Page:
I've never wanted a funeral. Not to say I wouldn't want a gathering, but a party would be my preference. A party with LOTS of food, nice words, many photos. The more stories, the better, but nice ones -- here or gone, I don't want to be roasted! And I surely do NOT wish to attend the party -- I don't want anyone looking at me then, so I hope to be cremated. 

All my stuff should go to my kids, of course (and my mom and stepdad), but the real question is where do my kids go? Naturally my husband and I have discussed this about a billion times. When the rooster was born, we even asked my brother-in-law and sister-in-law to be godparents. However, they didn't have kids then. Now, they do. And we didn't know the rooster had autism then. Now, we do. Since our original conversation, they've moved to a new city, started new career journeys, started a family of their own, and learned about the roster's challenges. I call that a game changer. I know they'd still want to help, but I don't know that it would be the best thing for everyone. 

When I hypothetically try to imagine J and I gone, I immediately feel an urgent need to think that the Rooster and Peaches need to stay together. And let's not kid anyone: they are undeniably adorable, but no easy package. It takes more than just love to raise them. It takes fortitude. Stamina. My grandparents played a major role in raising me, but the most aggressive thing I ever did was clutch my novels too tightly. And yet what about how much my folks and my inlaws would want proximity to the kids with us gone? Yet they live 3,000 miles apart. My family lives in a place practically foreign to my kids, and my in-laws live, as I do now, in a state I myself hope to flee before the kids reach their teen years. 

There really is no perfect answer to this dark question, and my planning instincts feel thwarted when I try to puzzle out a possible solution. But here is what I hope in any event:

- I hope that my children always live in a place where they feel accepted and loved. 
- I hope that they always have each other. Peaches is the best gift we ever gave the Rooster, and no one on earth will ever have her back the way that he does. Sure, he pounces on her back every chance he gets (and steals her snack as soon as she looks away), but if you dare so much as raise your voice slightly when addressing her, he will go all Brother Bear: "DON'T you DARE talk like that to MY SISTER!"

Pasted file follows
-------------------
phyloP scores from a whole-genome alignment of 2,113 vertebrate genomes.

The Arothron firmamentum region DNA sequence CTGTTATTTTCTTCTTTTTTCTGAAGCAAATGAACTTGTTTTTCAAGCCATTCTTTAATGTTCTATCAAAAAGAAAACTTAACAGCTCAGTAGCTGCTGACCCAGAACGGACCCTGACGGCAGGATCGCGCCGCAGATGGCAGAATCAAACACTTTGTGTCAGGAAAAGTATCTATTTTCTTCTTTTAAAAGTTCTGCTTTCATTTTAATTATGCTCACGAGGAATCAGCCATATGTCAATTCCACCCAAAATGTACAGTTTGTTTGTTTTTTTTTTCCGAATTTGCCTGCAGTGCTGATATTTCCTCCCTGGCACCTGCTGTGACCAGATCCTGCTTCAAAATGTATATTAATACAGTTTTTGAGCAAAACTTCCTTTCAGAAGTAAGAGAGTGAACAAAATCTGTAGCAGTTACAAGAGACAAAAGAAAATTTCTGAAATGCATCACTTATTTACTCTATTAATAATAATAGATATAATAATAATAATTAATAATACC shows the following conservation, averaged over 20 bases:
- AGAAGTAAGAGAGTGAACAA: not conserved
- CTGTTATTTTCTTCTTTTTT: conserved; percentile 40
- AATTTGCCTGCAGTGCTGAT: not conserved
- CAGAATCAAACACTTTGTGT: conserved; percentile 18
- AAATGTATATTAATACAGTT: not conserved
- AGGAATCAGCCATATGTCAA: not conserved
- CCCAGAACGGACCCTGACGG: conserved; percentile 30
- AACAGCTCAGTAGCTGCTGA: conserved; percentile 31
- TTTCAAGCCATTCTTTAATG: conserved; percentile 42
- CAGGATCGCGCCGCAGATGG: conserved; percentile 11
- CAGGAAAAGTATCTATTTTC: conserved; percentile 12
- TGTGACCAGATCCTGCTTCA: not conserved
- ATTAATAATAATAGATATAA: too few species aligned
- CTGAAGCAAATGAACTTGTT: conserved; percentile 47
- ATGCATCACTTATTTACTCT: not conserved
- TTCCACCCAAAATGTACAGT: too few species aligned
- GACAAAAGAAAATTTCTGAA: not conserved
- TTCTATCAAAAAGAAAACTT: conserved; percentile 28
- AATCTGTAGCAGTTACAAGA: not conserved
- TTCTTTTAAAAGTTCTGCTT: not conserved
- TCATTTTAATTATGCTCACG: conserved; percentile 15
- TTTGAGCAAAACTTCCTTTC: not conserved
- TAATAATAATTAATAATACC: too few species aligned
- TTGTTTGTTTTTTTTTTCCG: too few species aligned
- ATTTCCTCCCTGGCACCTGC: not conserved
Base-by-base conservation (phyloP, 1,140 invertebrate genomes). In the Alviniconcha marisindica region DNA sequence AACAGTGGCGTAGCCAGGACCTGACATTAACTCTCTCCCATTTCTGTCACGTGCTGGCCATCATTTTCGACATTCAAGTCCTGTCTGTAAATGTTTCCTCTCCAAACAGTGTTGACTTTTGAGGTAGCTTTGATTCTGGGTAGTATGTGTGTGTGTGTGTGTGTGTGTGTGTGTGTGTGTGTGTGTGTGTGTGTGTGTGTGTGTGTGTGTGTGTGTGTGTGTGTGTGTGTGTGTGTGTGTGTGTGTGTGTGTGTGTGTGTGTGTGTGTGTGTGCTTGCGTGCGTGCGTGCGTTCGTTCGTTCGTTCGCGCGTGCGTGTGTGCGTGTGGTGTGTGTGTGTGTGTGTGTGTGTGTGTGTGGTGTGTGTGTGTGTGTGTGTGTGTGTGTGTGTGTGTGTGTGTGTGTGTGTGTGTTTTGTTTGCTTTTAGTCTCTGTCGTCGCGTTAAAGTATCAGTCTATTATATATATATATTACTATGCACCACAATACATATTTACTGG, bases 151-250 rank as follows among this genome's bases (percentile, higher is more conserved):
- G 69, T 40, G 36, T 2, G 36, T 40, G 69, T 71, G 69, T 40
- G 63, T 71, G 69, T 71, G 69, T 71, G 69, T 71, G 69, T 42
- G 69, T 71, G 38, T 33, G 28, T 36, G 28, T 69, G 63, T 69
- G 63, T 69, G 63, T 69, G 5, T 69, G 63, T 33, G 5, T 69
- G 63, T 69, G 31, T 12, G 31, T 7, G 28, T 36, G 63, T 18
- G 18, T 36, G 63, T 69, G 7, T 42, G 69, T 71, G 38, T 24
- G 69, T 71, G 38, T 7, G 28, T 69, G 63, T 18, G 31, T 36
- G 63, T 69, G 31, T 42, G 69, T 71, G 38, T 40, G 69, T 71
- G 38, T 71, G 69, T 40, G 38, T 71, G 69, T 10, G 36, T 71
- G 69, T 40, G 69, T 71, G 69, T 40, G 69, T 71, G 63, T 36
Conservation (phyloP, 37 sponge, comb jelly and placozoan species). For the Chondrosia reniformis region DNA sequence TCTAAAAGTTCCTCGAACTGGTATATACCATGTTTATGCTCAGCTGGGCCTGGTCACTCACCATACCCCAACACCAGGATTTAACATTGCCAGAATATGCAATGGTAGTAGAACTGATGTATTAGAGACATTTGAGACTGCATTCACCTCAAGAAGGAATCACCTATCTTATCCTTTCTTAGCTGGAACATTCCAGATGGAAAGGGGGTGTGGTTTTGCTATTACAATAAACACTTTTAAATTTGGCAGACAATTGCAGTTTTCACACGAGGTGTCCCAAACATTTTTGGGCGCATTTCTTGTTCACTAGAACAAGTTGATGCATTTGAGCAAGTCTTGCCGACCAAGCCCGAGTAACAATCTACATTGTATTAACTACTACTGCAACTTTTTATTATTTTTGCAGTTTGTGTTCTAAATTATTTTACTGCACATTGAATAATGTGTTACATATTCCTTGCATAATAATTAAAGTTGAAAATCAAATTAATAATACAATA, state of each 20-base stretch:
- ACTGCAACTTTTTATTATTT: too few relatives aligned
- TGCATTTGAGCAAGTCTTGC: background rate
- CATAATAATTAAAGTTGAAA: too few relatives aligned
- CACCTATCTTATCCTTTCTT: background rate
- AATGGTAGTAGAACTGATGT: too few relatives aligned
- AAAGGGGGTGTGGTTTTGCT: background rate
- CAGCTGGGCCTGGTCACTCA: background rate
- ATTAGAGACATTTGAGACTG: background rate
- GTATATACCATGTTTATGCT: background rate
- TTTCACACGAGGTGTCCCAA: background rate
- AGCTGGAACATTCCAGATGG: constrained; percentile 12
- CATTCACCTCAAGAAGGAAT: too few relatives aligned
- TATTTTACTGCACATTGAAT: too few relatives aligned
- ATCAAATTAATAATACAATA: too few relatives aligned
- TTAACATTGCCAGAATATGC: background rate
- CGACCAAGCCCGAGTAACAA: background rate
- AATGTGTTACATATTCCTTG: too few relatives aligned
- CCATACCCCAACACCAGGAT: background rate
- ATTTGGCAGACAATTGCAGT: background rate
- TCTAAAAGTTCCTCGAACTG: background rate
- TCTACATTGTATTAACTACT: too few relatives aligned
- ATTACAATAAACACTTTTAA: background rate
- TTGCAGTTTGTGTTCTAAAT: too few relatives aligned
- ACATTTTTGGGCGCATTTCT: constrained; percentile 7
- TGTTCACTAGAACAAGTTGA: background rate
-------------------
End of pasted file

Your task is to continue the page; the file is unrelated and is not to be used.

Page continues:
- I hope that my children live somewhere that feels more like a village than like a bonfire of the vanities. I hope that they have plenty of exposure to arts, culture, diversity, opportunity, and very little exposure to drugs, materialism, excess, and violence. 
- I hope that my children will always hear about their parents' love, and have tangible proof of it all around them. 
- I hope that my children never feel like they represent a burden to anyone. 
- I hope that whoever raises my children feels lucky, grateful, and blessed. I know I do. This blog might not always show it, but I do. Beaten down as I am, thrashed and contemplating my possible demise, warped and skewed, I am grateful nonetheless. 

Sunday, November 16, 2008


I am horrible. 

All weekend, I held on to the thought of Monday. Escaping back to work. I know, that alone makes me horrible. But I get worse. 

My city is on fire, and instead of spending more time contemplating what those fires have cost in terms of lives and homes, I thought, why me? Why is it my kids can never breathe well, sleep well, rest... why can't we go outside? Friggin fires. Why do we have to spend the weekend indoors with towels around the doors and the air purifier and the humidifier and hot showers running... All weekend, I thought, make it past this meltdown the kids are throwing, this tantrum, this fight, this mountain of chores, this endless To Do List, and please, please, please, please, let it be Monday soon. I need a break from my real life and I want to WORK, where things feel reasonable and sane. 

Not to excuse myself, but we have been sleeping on the floor for almost a week because the mattress that we ordered was toxic. Last weekend we spent all throwing up and worse. The weekend before I spent sick as a dog with fever and chills. This weekend my husband was out of the house a lot, so it was just the kids and me, locked in away from the smoky air, and I was counting down. Desperation. Facebook games alone got me through a rough evening patch, the way you hear someone stranded for days lived on Cliff Bars.